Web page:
Opinion: Travel matters - Is this a government that understands that?

Opinion: Travel matters - Is this a government that understands that?

Stephen D'Alfonso, Abta head of public affairs, reviews yesterday's sixth Travel Matters conference and says there were signs of a political consensus on the key issues for the industry

Abta’s Travel Matters Conference was held yesterday in St James, London.

The event brought industry and government together for the first time since the general election, and the message from industry was clear: there should be a focus from government on creating a political and economic framework that facilitates growth in the industry over the next five years.

The message from government was equally clear: the government has heard that message, and it would be decisive on airport capacity.

Robert Goodwill, the Aviation Minister, gave the morning’s keynote address, highlighting his belief that too many tough decisions on transport, like airport capacity in the southeast, have been delayed or deferred for too long and that the government would look to redress this once the Airports Commission’s recommendation is made.

Abta’s chief executive, Mark Tanzer, kicked off the conference by launching a new report, ‘Driving Growth’, which quantifies the economic contribution made by outbound travel – notably, that it generates £28.3 billion in economic value annually while sustaining 435,000 jobs in the wider economy.

In the morning’s other sessions, speakers and audience members discussed and debated the future of the UK’s EU membership and what it might mean for the travel industry, as well as shifting power within the UK, and the potential for UK market distortions as a result of devolution.

There was also a panel session on changes to consumer protection, and the likely impact on UK passengers and businesses.

Eight weeks on from the general election, and with newly elected MPs finding their feet in Westminster, the inner workings of this Parliament, and the priorities of this government are becoming clearer.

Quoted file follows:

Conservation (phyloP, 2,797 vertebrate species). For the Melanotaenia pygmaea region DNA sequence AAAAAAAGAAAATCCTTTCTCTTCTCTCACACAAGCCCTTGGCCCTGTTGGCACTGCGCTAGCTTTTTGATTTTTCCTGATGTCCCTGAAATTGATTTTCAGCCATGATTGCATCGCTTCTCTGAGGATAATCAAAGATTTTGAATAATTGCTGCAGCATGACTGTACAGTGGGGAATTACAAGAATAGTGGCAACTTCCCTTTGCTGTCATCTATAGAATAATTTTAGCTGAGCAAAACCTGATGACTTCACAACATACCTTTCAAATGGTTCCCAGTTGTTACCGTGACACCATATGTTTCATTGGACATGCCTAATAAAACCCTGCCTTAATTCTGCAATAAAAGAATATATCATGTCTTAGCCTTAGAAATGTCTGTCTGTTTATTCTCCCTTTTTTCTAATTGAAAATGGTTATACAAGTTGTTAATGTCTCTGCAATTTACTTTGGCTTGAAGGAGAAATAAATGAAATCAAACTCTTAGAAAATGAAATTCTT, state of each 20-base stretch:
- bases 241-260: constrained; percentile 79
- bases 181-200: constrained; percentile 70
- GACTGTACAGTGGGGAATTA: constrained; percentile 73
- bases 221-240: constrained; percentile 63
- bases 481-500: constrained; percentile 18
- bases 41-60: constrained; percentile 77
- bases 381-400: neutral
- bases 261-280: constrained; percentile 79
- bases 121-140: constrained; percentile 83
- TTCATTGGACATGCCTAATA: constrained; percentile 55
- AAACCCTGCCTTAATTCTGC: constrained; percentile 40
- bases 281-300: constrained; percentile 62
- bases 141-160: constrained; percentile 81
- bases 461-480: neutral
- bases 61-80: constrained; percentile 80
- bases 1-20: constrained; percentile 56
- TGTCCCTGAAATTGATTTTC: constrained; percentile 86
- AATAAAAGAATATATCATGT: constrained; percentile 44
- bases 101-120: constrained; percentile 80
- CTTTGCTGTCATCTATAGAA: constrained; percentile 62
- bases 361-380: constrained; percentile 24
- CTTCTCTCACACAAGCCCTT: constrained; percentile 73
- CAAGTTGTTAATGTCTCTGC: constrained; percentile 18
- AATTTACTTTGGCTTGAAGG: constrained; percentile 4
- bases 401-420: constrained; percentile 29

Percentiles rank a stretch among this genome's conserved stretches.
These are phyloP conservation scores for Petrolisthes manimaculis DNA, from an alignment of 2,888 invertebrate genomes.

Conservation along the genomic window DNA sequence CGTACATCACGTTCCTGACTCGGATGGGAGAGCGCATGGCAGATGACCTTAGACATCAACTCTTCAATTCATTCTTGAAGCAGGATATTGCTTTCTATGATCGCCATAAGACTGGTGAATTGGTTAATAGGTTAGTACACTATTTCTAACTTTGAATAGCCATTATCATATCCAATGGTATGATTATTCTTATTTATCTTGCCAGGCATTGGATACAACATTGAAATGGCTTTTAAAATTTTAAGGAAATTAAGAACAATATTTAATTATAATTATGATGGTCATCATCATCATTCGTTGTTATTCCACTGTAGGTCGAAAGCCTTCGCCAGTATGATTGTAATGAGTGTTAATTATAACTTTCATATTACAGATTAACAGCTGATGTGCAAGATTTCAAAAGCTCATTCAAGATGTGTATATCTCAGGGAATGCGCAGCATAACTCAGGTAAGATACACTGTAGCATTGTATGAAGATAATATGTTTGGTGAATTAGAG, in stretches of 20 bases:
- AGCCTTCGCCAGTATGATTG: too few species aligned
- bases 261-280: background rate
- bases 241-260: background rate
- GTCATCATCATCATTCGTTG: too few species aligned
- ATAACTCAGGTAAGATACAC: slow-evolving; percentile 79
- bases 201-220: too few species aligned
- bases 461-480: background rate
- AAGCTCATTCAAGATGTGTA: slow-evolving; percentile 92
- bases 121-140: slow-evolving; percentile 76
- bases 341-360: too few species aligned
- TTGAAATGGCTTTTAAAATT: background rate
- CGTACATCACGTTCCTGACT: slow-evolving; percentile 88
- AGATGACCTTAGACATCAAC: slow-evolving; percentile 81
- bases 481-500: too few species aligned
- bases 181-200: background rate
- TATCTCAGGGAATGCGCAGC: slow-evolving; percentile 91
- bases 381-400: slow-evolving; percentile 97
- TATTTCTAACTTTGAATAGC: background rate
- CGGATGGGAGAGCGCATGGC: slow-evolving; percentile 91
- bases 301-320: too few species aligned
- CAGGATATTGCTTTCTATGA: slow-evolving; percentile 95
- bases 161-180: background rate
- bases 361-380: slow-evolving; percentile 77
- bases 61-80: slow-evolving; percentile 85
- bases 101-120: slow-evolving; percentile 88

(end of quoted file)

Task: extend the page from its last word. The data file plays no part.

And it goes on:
For example, the slimness of the government’s majority has meant that the party whips are keeping their MPs within walking distance of the House of Commons chamber in anticipation of the division bell ringing.

Since the election, whenever I’ve been in the Palace of Westminster during a vote, the sight of MPs scurrying around the building, literally dashing for the chamber, is a sight to behold. Every vote matters, and MPs are not taking that for granted.

The slim majority also highlights the necessity for the government to try and build a broader consensus, where it is possible.

Labour worked with the government to push the European Union Referendum Bill through, averting what could have been a potentially close vote.

Other primary legislation that might divide the ranks of Tory backbenchers – like for example, airport capacity – would also benefit significantly from broad, cross-party consensus.

The political deliverability of additional capacity at either Gatwick, or Heathrow, will not be straightforward, and so a big tent coalition will be the government’s best shot at delivering the urgently needed extra capacity in the southeast.  

Travel Matters’ final panel session yesterday – which featured first-time Conservative, Labour, and SNP MPs – demonstrated the potential for a consensus.

Yesterday was the sixth time the industry gathered for Travel Matters, and the second time the event has ushered in a new Parliament.

Sure, the event is a great opportunity for networking, and to hear from interesting speakers. Yet, the conference also serves the important purpose of conveying a powerful message to government, and it is all in the name: travel matters.

In the last government, this message began to get through, in the context of reductions to APD; in the context of the recognition of the value of our industry; in the momentum gained on regulatory reforms; and in recognition that action was needed to address airport capacity in the south east. 

So, the groundwork is in place, and the choices for growth stark.

Is this finally a government that will deliver the policy, infrastructure, and tax framework the industry needs to maximise our potential?


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